A brand new eight-story building was set to open its doors next spring, but the impeachment of a CEO and subsequent pandemic has put Cook County’s plans to revamp services at the historic Provident Hospital for a third time.
Cook County Board President Toni Preckwinkle announced the news at her regular post-board press conference on Thursday, citing a 25% increase in costs and the need to ask the state for new permission to build. She said the county is using the break as an opportunity to reassess its plans for the building, one of two hospitals that Cook County Health operates.
“Health disparities have been amplified and exacerbated,” she said. “Changes in the healthcare landscape have also impacted the way we view our needs in the long term. We think it’s wise to take a step back at this point to carefully address the generational needs in the hospital’s surrounding community. And fair impact is something we’ve fought for and want to keep.”
County officials first announced plans for the South Side public hospital three years ago. The new $240 million facility would be just west of the current one and would be about 20% smaller, officials said at the time. The old building would be demolished and the new one would provide more services including MRI imaging, bariatrics, orthopedics, dental care and sports medicine. The emergency department would also receive more extensive care.
The county’s plans were approved by the Illinois Health Facilities and Services Review Board that fall. But months later, following a CEO shake-up in February 2020, the Cook County Health board put the project on hold until a new leader “had the opportunity to be fully informed to lead this project to successful completion.”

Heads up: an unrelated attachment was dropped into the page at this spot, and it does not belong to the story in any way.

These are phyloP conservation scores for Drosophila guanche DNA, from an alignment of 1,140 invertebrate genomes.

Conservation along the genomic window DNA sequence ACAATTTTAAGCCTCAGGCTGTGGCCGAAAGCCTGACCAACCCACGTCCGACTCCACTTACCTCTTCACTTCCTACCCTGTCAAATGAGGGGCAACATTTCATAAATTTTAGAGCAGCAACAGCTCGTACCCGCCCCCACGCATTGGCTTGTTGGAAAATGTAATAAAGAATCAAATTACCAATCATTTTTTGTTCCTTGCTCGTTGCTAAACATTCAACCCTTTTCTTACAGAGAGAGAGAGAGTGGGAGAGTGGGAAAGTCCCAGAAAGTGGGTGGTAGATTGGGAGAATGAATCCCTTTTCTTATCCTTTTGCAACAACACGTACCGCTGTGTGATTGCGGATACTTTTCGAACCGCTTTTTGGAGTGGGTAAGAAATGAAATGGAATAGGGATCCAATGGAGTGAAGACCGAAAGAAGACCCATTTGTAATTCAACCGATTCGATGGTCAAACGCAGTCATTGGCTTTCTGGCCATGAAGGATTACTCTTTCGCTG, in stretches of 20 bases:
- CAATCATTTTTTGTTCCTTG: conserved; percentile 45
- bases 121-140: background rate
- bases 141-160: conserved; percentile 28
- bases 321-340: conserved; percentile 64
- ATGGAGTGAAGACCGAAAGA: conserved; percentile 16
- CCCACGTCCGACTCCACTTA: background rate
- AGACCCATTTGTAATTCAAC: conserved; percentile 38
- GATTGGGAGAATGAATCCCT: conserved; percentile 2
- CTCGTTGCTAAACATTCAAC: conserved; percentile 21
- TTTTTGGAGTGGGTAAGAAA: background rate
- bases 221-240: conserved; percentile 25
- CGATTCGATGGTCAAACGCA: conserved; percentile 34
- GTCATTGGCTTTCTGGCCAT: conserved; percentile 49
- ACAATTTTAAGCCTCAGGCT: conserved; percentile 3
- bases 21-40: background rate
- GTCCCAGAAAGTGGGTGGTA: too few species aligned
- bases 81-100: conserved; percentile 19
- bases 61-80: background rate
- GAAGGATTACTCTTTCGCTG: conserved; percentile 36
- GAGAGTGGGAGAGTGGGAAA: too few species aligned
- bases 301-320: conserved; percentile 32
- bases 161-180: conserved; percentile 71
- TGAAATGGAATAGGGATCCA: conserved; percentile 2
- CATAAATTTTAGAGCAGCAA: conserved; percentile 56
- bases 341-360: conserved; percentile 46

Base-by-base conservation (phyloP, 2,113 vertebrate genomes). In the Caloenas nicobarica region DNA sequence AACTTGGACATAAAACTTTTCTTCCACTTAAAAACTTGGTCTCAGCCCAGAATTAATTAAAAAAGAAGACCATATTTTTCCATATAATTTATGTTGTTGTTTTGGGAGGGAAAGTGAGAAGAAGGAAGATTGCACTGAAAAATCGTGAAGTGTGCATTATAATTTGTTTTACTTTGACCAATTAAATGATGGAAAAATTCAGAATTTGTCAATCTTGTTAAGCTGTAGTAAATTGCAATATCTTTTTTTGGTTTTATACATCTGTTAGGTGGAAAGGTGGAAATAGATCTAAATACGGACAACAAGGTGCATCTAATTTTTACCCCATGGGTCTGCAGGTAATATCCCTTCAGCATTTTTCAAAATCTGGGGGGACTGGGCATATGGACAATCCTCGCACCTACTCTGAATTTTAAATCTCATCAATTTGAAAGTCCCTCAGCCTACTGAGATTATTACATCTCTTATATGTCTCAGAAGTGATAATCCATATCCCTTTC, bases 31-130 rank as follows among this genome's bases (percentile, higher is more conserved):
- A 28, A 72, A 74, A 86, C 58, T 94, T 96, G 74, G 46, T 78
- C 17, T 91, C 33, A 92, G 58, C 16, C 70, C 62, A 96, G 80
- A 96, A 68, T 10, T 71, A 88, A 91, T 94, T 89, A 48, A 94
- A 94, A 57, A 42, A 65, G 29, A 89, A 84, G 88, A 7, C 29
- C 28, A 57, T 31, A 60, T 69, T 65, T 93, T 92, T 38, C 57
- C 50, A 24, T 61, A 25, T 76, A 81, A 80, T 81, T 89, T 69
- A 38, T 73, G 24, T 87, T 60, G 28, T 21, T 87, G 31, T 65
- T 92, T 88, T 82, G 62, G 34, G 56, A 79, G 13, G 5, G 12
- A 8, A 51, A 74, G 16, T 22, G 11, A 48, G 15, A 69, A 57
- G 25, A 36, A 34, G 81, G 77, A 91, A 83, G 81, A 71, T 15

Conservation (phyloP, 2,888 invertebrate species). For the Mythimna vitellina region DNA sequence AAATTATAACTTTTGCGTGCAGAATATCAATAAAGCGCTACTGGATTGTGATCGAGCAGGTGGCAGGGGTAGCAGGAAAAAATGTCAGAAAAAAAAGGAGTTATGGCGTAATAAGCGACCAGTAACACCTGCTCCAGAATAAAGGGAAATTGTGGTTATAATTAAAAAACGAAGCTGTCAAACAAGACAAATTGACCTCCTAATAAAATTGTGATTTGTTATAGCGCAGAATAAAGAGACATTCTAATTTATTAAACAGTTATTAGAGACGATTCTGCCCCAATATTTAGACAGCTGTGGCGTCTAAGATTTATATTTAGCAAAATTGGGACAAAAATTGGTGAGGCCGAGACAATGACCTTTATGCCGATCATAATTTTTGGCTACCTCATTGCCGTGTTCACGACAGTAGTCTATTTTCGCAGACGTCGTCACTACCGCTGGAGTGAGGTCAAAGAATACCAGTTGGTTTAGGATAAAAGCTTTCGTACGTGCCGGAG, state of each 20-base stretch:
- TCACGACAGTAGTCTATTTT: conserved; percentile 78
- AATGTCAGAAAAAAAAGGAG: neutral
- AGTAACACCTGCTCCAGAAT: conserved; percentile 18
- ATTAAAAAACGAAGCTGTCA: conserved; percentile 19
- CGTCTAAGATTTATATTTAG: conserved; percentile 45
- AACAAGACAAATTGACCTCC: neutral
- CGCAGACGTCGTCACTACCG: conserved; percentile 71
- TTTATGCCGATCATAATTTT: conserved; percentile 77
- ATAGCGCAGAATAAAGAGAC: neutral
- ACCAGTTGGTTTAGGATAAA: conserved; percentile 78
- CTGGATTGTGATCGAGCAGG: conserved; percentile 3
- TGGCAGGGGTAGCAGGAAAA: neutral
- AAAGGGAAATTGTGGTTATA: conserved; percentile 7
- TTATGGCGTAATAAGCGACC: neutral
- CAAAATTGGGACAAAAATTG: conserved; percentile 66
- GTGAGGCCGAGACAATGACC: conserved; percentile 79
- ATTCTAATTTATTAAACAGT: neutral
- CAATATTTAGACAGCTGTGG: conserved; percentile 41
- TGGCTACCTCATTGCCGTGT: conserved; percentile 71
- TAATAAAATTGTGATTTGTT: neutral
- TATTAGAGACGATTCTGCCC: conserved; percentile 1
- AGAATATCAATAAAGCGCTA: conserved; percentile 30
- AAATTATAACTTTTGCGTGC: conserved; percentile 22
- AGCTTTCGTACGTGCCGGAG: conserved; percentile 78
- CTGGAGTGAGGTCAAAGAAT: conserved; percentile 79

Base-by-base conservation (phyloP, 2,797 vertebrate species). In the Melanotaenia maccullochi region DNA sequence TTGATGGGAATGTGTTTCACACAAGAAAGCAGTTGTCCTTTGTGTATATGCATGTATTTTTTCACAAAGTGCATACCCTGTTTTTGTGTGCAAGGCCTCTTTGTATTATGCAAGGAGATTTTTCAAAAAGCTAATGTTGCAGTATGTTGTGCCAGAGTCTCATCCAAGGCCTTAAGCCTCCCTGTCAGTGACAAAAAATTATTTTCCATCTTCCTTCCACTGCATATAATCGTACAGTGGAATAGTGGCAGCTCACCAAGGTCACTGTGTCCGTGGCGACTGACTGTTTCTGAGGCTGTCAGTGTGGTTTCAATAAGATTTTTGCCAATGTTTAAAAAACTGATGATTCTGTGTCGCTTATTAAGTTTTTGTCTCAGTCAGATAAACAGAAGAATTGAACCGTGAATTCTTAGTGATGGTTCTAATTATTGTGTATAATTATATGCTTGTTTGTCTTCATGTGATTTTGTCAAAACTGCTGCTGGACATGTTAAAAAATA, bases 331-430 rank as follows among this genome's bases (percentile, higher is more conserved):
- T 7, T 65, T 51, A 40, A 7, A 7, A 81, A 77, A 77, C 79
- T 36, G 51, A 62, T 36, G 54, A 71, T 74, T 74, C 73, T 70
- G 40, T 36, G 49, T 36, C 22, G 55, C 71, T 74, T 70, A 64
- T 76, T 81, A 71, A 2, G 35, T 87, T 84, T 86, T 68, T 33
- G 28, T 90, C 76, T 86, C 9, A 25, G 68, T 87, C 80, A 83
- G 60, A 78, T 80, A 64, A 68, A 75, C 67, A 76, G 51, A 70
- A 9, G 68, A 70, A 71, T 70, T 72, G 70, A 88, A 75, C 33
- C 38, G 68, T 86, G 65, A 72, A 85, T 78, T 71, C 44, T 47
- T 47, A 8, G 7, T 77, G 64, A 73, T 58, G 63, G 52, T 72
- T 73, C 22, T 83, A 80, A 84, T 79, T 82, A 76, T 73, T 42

Last June, the system’s new CEO, Israel Rocha, again announced that the project would be delayed, blaming the impact of the COVID-19 pandemic. At the time, he predicted that construction would be delayed for at least a year.
On Thursday, Preckwinkle said supply chain issues and construction and labor costs pushed the price tag for the new facility to “significantly more than $300 million.” Because of that increased cost, the county must “voluntarily release” the certificate of need it received from the health facilities council and reapply “in the coming months” with the new adjusted cost.
A Cook County Health spokeswoman said the current certificate of necessity included the approved $240 million price tag and allowed an overrun of just 7%.
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That new application won’t come until later this year or perhaps next year as the county reconsiders what services the new Provident facility could provide.
The healthcare landscape in the Provident area has shifted significantly in recent years, between UChicago Medicine’s growing footprint and the once-vaunted, but later aborted, merger of four smaller, struggling South Side hospitals in 2020.
Preckwinkle and Rocha have not committed themselves to a new build timeline. “We hired a consultant to help us look at our original plan and see how that plan should be adjusted in light of developments over the past five years,” Preckwinkle said. In the meantime, the county will continue to demolish the outpatient clinic on the Provident campus that it says has been vacant for more than 10 years.
Rocha said the delay has not affected the patient’s confidence in Provident.
“In fact, we’ve added services. We recently reopened our ICU… We’ve increased the additional capacity for medical-surgical services, we’ve restarted surgical services, and we’ve kept our emergency department,” he said.
In the intervening years, Provident has added specialized services such as a dialysis center and a modernized ophthalmic clinic.
“I know everyone would love the new (facility) ASAP and that’s what we’re working on, but we want to make sure it’s the right services,” Rocha said.